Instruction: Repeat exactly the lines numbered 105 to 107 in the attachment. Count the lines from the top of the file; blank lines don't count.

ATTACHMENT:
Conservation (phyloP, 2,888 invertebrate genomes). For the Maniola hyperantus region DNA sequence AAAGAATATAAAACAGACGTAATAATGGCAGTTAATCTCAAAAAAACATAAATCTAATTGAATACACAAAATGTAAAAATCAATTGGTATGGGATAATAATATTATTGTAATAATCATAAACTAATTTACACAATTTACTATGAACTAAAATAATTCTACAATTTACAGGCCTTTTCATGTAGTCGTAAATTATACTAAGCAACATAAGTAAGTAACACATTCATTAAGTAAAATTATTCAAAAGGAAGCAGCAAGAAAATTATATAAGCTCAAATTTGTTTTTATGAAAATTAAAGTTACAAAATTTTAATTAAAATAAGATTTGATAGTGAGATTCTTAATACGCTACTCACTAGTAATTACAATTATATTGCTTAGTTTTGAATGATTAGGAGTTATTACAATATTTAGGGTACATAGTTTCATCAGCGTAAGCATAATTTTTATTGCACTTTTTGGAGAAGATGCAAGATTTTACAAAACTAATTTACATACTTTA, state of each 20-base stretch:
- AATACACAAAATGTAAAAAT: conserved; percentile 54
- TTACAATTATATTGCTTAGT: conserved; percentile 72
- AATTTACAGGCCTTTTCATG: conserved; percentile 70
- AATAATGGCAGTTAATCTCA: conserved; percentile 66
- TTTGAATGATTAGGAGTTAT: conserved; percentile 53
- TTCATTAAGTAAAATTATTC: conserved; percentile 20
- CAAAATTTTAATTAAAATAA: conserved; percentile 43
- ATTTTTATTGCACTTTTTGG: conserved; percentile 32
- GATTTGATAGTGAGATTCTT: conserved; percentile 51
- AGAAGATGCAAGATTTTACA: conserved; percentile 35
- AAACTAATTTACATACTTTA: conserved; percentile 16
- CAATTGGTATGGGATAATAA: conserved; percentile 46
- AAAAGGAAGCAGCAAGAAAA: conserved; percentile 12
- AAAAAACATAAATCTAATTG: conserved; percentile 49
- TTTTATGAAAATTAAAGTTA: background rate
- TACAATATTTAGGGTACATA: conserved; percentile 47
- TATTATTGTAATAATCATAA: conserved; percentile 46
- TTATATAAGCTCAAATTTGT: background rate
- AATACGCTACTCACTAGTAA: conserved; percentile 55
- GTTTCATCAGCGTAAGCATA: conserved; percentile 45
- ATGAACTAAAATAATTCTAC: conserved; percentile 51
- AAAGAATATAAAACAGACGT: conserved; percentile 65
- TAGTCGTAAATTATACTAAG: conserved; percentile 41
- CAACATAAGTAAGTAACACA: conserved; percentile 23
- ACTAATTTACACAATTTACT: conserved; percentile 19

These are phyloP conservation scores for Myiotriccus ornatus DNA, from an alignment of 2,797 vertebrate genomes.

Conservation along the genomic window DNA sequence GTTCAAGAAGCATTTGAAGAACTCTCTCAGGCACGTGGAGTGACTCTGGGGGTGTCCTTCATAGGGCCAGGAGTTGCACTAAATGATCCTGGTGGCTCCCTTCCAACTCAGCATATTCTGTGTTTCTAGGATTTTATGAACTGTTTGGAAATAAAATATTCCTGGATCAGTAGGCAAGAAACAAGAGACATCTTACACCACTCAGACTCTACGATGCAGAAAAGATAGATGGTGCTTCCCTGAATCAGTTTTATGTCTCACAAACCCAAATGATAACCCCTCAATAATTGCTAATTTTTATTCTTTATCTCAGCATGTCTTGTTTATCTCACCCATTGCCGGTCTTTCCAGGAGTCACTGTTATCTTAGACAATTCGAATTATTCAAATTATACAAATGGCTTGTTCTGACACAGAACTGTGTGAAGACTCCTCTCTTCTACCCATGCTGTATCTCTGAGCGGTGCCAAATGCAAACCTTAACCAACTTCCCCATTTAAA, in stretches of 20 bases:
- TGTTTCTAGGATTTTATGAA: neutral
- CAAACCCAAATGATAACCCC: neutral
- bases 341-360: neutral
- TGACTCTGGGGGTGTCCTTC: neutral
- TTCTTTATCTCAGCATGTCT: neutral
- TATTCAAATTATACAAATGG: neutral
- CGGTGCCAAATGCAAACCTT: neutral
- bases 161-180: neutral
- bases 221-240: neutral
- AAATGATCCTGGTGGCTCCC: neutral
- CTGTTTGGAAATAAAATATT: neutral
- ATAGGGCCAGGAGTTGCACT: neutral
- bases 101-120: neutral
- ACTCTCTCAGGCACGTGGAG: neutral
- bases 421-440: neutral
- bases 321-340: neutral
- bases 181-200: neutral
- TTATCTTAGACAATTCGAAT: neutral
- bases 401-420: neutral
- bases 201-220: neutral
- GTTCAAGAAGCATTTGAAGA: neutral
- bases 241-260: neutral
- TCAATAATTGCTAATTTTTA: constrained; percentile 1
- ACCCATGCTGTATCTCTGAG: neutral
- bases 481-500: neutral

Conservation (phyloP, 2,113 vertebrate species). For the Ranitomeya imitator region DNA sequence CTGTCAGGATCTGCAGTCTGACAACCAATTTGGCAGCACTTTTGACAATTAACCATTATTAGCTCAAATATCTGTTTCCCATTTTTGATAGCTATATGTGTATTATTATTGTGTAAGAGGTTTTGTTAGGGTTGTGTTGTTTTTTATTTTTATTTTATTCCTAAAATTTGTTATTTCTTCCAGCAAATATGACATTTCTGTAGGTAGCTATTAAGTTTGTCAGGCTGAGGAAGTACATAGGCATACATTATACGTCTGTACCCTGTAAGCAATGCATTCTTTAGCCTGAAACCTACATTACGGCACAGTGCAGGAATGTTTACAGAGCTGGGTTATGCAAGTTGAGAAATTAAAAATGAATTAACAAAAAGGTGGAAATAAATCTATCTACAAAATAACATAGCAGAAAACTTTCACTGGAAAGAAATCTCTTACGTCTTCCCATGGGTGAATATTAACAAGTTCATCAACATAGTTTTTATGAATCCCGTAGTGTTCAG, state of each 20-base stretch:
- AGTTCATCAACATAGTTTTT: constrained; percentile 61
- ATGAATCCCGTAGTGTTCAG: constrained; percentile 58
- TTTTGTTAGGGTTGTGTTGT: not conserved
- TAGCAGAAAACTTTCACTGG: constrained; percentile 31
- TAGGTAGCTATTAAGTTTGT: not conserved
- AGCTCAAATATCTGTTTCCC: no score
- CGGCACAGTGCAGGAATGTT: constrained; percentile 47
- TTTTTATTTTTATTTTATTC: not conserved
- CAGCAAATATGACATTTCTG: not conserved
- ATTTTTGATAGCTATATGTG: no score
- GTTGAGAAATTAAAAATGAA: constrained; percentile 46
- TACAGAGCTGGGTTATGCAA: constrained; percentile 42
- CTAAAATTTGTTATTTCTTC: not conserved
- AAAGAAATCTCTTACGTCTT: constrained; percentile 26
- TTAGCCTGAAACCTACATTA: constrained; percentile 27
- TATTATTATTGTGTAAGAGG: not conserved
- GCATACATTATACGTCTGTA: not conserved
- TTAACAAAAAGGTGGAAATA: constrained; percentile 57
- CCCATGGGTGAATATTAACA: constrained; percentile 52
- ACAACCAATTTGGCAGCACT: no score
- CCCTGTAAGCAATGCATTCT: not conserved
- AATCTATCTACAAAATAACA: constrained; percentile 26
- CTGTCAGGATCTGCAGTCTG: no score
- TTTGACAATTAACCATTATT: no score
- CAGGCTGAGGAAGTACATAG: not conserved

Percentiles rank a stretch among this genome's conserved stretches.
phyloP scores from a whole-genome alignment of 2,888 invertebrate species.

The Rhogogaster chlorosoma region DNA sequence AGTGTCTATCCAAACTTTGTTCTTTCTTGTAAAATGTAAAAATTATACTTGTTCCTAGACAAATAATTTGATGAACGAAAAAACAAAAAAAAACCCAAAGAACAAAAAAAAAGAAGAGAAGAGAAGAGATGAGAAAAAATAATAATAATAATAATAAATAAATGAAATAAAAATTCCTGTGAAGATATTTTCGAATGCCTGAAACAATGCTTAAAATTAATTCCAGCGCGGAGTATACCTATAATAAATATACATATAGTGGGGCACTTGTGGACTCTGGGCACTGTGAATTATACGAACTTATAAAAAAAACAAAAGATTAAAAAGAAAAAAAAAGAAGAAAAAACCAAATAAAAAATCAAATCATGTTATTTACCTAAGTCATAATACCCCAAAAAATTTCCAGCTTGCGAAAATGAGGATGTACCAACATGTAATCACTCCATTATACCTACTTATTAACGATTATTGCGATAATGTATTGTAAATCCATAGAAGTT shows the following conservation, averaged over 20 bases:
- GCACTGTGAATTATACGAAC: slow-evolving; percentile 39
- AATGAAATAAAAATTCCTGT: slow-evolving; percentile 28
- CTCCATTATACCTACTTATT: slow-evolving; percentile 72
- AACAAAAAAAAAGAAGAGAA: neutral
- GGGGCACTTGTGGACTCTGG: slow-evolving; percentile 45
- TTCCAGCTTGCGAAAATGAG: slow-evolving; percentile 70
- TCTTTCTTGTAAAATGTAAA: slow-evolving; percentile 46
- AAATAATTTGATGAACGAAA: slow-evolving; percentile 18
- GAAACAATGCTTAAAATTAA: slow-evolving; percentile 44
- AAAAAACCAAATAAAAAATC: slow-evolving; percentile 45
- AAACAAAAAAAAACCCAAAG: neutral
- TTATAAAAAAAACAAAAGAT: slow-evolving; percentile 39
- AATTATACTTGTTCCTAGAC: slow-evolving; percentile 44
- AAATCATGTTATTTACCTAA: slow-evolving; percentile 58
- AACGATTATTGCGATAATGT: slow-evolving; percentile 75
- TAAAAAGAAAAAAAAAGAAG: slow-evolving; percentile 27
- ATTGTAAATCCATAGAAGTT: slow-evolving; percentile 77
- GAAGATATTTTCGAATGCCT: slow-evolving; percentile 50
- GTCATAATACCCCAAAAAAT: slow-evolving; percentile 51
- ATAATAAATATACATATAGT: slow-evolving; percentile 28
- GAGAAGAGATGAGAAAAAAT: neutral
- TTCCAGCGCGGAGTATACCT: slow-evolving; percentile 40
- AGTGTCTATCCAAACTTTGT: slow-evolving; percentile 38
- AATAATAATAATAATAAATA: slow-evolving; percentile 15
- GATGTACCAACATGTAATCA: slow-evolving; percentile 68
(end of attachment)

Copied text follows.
- AGTGTCTATCCAAACTTTGT: slow-evolving; percentile 38
- AATAATAATAATAATAAATA: slow-evolving; percentile 15
- GATGTACCAACATGTAATCA: slow-evolving; percentile 68